Unrest had been growing among the colonists for more than ten years, their resentment stirred up partly by the imposition of a series of taxes on the colonies and, more generally, by Britain’s imperial attitude toward North America. Protest organizations such as the ‘Sons of Liberty’ sprang up; taxed goods were boycotted; and serious riots ensued. In the ‘Boston Massacre’ of 1770, British regulars fired on a mob and killed five. Tension continued to mount; hostility was open and mutual. After the Boston Tea Party of December 1773, Parliament introduced a series of Acts (known locally as the Coercive or Intolerable Acts) in an attempt to restore order, especially in Boston and Massachusetts, the epicentre of opposition. Matters worsened, and the militias began to prepare themselves for armed resistance, illicitly equipping themselves with weapons, ammunition and other supplies from the public arsenals.
On 18 April a strong but inexperienced British force of grenadiers and light infantry was sent from Boston to retrieve a large cache of weapons and gunpowder reported to be stored in Concord, 16 miles to the northwest. The next morning, after a chaotic crossing of the Charles River and a night march, they were confronted by a 70-strong company of militia blocking the road to Concord on Lexington Common. The militia had been alerted by Paul Revere on his famous ride. (See below for an account of this accidental, minor skirmish that started one of history’s most significant wars.) The colonials resisted more strongly around Concord later in the morning, and the British column, having found and destroyed some materiel, made a fighting withdrawal to Boston.
After several weeks of indecisive leadership on both sides, the British won a bloody victory on Breed’s Hill, the battle called after Bunker’s Hill, the strategic high ground adjacent to it. Surprised by the colonists’ show of force, British Commander-in-Chief, General Gage, soon to be replaced, wrote, ‘the tryals we have shew that the Rebels are not the despicable Rabble too many have supposed them to be’. The war was to end formally eight years later with the United States of America victorious and independent.
The events of 1775 in and around Boston are recounted in Campaign 37: Boston 1775 – The shot heard around the world (extracts below). Subsequent major battles and campaigns are covered by Campaign 67: Saratoga 1777 – Turning Point of a Revolution , Campaign 109: Guilford Courthouse 1781 – Lord Cornwallis's Ruinous Victory and Campaign 47: Yorktown 1781 – The World Turned Upside Down.
Men-at-Arms 273: General Washington's Army (1) 1775-78 , Men-at-Arms 290: General Washington's Army (2) 1779-83, Men-at-Arms 285: King George's Army 1740-93 (1) Infantry, Men-at-Arms 289: King George's Army 1740-93 (2) and Men-at-Arms 292: King George's Army 1740-1793 (3) are detailed examinations of the uniforms, equipment, weapons, tactics and organisation, and also the personalities of the opposing armies. For a more personal insight into the lives and experiences of the British soldier in this era see Warrior 19: British Redcoat 1740–93 and Warrior 42: Redcoat Officer. Essential Histories 45: The American Revolution 1774–1783 (extract below) places the events of this week in 1775 in the full context of the war, viewed from political, strategic, tactical and individual perspectives.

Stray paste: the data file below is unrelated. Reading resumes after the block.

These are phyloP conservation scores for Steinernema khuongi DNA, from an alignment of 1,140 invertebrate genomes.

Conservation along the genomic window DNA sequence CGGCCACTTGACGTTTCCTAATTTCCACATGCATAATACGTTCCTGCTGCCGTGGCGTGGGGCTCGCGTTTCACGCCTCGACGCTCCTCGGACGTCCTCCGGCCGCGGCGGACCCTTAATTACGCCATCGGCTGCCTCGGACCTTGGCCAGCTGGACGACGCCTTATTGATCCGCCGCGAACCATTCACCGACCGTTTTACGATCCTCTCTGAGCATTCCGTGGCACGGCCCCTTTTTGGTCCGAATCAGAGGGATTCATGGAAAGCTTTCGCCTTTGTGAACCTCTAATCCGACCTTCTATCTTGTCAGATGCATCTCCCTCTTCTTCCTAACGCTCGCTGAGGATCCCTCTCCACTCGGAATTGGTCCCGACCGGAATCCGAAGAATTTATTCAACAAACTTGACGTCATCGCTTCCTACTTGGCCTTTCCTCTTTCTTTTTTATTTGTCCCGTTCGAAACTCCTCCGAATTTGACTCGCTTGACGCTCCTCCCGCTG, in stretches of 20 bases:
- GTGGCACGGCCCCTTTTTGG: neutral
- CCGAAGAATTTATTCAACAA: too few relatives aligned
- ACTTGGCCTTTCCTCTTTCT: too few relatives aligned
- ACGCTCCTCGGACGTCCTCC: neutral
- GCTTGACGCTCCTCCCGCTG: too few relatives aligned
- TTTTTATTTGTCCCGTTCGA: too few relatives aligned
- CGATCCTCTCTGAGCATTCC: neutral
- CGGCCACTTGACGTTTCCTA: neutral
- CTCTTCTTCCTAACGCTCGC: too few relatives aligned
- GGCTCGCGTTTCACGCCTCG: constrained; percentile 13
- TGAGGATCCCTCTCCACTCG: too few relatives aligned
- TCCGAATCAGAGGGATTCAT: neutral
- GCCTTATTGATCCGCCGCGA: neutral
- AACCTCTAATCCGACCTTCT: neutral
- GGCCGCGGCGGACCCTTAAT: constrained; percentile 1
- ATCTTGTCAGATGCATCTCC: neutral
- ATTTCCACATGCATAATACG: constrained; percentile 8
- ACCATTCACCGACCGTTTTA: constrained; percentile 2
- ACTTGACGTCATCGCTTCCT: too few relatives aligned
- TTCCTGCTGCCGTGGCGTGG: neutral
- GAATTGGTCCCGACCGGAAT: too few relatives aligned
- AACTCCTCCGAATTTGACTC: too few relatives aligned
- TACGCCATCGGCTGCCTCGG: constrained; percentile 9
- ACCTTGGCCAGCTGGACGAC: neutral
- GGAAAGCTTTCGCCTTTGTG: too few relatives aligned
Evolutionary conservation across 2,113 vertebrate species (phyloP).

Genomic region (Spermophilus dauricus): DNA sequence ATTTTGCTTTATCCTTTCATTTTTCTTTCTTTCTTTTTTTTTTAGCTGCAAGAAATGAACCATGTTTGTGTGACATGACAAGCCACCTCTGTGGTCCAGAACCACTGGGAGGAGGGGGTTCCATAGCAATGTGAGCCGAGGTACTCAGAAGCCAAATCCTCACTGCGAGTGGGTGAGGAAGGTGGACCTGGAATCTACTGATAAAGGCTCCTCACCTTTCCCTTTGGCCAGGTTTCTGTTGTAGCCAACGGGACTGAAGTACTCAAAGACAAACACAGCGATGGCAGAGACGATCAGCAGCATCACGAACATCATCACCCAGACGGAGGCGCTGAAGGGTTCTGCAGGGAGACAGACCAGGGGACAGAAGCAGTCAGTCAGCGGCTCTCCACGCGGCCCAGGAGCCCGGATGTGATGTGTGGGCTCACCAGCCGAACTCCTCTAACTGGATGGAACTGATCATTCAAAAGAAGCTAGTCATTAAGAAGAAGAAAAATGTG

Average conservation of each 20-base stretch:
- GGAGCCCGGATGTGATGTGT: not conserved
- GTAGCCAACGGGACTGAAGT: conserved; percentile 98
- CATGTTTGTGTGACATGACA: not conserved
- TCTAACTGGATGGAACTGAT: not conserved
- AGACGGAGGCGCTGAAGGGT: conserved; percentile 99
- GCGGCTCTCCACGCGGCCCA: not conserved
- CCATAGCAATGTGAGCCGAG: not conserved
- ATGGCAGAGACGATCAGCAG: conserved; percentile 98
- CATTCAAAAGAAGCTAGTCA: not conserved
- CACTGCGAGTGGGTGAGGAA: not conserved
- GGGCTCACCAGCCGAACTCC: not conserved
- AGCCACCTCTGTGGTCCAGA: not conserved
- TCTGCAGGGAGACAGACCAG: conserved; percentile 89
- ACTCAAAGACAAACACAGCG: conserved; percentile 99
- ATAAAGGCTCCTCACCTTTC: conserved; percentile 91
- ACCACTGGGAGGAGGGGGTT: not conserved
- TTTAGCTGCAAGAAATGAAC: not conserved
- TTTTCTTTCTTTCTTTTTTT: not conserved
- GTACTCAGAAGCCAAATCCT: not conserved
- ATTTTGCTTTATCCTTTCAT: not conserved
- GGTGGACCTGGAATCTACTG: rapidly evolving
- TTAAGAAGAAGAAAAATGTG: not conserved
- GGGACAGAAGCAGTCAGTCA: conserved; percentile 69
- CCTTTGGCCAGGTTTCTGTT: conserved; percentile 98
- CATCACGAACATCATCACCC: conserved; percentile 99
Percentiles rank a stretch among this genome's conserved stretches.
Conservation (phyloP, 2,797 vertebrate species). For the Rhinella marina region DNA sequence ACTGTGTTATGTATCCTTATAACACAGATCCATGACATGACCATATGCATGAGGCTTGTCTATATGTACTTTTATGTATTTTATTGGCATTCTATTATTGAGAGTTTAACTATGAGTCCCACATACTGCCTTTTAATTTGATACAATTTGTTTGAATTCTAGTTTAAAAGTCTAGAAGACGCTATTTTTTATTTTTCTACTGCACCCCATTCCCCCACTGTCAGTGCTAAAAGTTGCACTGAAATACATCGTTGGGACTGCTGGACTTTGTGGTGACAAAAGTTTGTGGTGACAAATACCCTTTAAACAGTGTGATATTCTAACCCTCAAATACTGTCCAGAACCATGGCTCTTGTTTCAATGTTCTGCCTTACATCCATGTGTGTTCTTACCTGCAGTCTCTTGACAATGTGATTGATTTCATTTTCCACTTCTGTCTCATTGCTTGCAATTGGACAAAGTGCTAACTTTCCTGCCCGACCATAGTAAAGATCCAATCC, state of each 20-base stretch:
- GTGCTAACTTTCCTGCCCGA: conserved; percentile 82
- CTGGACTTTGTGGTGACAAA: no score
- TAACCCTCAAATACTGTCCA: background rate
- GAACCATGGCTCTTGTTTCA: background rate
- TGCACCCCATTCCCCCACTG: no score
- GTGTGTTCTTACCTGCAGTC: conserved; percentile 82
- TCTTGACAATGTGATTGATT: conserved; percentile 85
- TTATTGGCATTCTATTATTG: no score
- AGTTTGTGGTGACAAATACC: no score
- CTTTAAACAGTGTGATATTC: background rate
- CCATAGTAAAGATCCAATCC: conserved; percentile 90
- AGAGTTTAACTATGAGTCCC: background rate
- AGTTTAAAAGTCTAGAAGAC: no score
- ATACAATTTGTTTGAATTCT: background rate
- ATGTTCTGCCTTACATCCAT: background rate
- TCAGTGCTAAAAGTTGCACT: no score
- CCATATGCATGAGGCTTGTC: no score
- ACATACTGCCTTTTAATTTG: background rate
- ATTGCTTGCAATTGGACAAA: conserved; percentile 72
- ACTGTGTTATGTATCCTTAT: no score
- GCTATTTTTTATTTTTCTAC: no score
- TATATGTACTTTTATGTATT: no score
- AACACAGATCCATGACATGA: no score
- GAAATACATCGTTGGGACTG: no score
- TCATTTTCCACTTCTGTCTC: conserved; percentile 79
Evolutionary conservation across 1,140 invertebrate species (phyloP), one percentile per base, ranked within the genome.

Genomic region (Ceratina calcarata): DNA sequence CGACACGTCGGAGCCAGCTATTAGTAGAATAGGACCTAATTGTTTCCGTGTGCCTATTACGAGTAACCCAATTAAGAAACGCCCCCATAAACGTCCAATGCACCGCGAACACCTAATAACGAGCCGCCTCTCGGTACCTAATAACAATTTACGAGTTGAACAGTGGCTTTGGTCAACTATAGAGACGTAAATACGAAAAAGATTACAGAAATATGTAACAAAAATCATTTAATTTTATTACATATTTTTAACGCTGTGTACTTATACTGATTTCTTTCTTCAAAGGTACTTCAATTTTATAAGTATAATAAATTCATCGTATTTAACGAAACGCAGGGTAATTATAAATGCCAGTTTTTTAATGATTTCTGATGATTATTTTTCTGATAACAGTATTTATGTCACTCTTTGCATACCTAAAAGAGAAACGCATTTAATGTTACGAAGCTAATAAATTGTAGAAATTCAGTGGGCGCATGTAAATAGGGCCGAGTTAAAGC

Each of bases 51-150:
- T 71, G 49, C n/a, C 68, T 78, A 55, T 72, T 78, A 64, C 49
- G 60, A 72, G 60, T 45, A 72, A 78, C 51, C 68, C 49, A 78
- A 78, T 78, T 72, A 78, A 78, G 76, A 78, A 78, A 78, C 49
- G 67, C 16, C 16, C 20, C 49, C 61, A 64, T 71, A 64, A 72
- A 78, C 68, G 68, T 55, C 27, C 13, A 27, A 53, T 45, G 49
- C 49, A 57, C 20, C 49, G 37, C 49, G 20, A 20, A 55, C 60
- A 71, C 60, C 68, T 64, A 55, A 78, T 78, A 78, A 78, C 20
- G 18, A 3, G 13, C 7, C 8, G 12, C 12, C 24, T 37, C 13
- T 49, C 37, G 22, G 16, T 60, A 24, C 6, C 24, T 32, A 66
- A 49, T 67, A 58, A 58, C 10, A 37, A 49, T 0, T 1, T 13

An extract from Campaign 37: Boston 1775 – The shot heard around the world
During the afternoon of 18 April, mounted British officers left to patrol the roads between Cambridge and Concord. Seeing one group, led by Major Mitchell (5th), pass through Menotomy, a Lexington ‘minuteman’, Sergeant William Munroe, organized a guard for the house in which Adams and Hancock were staying; but the patrol rode through Lexington and past Hartwell’s Tavern, before turning back, around 2030. By now, the only people ignorant of events were the regulars themselves.
At about 2200, the 700 men of Gage’s 21 flank companies were woken and led to the Common, where the boats were waiting. The lack of prop¬er planning was soon obvious: companies were late, their commander, Lieutenant Colonel Francis Smith (10th) was among the last to arrive, and only the intervention of the 23rd’s adjutant prevented total chaos. After crossing the Back Bay to Lechemere Point, the men waded ashore (the boats were too heavily laden to be beached) and waited three hours while ammunition and food was distributed, before finally setting off at 0200.
Revere, having arranged the signal in the Old North church, rode towards Cambridge, but a patrol forced him to detour and he reached Lexington at midnight. There, he was joined by William Dawes, who had ridden across Boston Neck and through Roxbury and Cambridge — together with Dr Samuel Prescott, a Concord physician, they set off to rouse the countryside. Revere was captured by Mitchell’s patrol (which had already intercepted three other riders) three miles beyond Lexington, but Dawes and Prescott both escaped and continued their mission. Alarmed by Revere’s claim that every militia company for 50 miles was alerted, Mitchell returned to Lexington, where he released Revere (who went to help Adams and Hancock escape), and headed off to meet Smith, who, by 0300, had just passed through Menotomy.
The senior militia officer at Lexington, Captain John Parker, had sent four scouts to locate the regulars; three were captured, but the fourth returned, reporting that Smith was only half a mile away. Parker formed his men — most of whom had been in Buckman’s Tavern since 0100, hav¬ing first assembled when Revere arrived in a two-deep line across the Bedford road (along which Adams and Hancock had earlier fled). As they lined up, they could see the British advance guard, under Major Thomas Pitcairn of the Marines, approaching the common.